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The day book. (Chicago, Ill.) 1911-1917, August 23, 1912, Image 20

Image and text provided by University of Illinois at Urbana-Champaign Library, Urbana, IL

Persistent link: http://chroniclingamerica.loc.gov/lccn/sn83045487/1912-08-23/ed-1/seq-20/

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simple evening meal. ,
But little sleep came to her on
that last night of her maiden
hood, but she rose next morning
with a sweet, proud, pure resolve
to learn to love the man she was
to marry, and think only of him.
Before taking up any of her small
tasks for the day she hurried
away to a spot she often fre
quented because of its solitude,
and there, to her dismay, she
found Fred, more handsome and
fascinating than ever.
"I hoped you would come here
this morning and give me a last
chance to plead my cause," Fred
exclaimed, but she Shrank back,
her face first scarlet, then very
pale.
"You must not plead any
thing," she said, gently but firm
ly. "This is my wedding day, and
I cannot listen to you," and
without waiting she ran away,
her hands clasped over her ears,
her heart beating violently. She
suffered all that day, but she did
try hard to put Fred's image out
of her mind and think of the man
whose bride she was to become
that night; yet, even when she
was dressed in the simple white
gown, and in the parlor of the
parsonage, she could not banish
the handsome, pleading face of
the man she had learned to love
with all her girlish heart.
.White as death, with her lips
compressed until they lost most,
of their girlish curves, she waited
for her bridegroom, and so faint
was she that she did not raise her
eyes when at last Gordon Phillips
entered the room. She felt as
though mpving in a dream when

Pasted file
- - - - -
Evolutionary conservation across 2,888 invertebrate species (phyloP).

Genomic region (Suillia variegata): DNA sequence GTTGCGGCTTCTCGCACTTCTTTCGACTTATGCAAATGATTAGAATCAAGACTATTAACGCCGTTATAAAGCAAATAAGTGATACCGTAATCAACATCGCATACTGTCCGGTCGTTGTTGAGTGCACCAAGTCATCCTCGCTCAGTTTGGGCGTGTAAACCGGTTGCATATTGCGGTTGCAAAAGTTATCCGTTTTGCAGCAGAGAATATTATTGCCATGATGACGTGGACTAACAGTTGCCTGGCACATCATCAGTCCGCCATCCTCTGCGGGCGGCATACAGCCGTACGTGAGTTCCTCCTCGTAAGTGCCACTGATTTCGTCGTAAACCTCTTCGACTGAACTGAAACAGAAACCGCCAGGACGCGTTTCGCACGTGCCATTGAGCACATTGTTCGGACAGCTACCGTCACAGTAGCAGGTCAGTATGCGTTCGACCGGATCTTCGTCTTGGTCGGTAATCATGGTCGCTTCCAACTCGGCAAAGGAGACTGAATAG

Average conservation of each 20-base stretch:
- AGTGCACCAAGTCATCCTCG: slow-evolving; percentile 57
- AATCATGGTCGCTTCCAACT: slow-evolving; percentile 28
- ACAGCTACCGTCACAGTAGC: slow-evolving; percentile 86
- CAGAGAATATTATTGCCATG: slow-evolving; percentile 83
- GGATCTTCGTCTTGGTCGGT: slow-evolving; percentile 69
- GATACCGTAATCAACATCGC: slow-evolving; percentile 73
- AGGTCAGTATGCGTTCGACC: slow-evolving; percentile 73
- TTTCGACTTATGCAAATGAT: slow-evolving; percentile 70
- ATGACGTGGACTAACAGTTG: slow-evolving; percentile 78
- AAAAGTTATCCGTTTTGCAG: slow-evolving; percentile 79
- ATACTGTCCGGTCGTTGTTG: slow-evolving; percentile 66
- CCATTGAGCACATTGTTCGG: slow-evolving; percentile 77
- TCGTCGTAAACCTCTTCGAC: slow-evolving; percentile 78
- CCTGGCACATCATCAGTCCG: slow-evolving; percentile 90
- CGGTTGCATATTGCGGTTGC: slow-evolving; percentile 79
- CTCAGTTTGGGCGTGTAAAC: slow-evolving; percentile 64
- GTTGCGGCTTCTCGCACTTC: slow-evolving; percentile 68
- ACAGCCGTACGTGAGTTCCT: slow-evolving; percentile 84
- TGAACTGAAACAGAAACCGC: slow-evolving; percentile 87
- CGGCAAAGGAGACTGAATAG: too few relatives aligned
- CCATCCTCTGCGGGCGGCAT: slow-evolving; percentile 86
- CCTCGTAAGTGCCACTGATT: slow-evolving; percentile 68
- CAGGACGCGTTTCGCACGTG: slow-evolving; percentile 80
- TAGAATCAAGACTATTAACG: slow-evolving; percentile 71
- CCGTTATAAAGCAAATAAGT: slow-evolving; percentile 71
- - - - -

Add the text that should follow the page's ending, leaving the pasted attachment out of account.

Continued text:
her father took her by 'the hand
and led her up to the waiting miri
ister. She knew that a man was
standing beside her, but her eyes
were never raised to his face. She
heard a voice that broke repeat
the "I do," and did not recognize
her own voice as she took her
vows, but as the ring was slipped
on her fingers she gave a start,
and at last raised her great, violet
eyes to find a pair of dear, famil
iar dark ones looking down upon
her, and she staggered so that a
strong arm had tobe thrown
about her to keep her from fall
ing. She never remembered the
rest of the service, only awaken
ing to a delicious reality when
she felt her husband's lips on hers
and h,is voice saying:
"My brave darling, you truest
of little loves, look at me," and
she knew that she was in Fred's
arms; that it was his ring she was
wearing and that she was his
bride.
"What does it mean?" she
cried, struggling to get away,
although she felt her resting place
to be the dearest on earth.
"What happened, darling?"
Fred asked, again kissing her,
while the clergyman and her
father beamed.
"Why, I was to marry Gordon
Phillips," she faltered.
"Frederick Gordon Phillips,"
her husband corrected, and then
light came to her.
"J fell in love with you the first
moment I saw you, but I resolved
to win you as a poof man," Fred
I said joyously, "iwas I cruel?" he

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